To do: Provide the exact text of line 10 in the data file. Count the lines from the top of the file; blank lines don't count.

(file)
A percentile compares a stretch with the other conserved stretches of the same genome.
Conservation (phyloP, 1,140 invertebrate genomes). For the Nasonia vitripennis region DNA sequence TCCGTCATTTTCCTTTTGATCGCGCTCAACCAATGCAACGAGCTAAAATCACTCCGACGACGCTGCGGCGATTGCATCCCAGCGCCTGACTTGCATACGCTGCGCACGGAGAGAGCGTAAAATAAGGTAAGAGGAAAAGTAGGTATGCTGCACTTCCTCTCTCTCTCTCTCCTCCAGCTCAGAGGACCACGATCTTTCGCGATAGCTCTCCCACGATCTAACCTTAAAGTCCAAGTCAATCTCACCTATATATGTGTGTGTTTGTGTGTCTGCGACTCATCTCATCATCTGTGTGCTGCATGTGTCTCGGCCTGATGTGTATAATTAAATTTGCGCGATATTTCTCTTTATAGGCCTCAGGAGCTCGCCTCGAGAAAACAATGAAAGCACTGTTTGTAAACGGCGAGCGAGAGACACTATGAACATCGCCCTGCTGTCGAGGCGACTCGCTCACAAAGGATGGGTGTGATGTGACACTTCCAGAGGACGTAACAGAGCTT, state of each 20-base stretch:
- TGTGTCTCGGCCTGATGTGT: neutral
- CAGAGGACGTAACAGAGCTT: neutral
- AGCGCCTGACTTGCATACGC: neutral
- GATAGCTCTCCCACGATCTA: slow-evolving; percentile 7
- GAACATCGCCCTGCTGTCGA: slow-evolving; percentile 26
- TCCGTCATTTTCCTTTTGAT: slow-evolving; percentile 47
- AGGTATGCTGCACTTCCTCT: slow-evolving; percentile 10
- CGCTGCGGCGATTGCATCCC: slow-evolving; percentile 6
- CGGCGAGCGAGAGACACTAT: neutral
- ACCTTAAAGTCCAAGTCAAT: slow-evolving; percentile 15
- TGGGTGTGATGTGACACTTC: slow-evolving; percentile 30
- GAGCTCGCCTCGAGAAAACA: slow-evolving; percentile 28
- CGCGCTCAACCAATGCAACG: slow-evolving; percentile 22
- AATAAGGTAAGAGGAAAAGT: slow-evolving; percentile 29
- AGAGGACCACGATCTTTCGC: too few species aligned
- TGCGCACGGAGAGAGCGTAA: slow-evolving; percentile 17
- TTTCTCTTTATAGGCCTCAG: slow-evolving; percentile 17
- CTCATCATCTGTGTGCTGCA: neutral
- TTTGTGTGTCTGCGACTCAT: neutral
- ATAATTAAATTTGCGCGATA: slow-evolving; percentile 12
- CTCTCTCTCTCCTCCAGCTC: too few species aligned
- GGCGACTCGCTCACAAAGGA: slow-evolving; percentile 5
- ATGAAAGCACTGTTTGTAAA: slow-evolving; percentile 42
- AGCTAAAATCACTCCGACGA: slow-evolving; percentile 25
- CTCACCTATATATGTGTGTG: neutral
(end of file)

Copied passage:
- CGCTGCGGCGATTGCATCCC: slow-evolving; percentile 6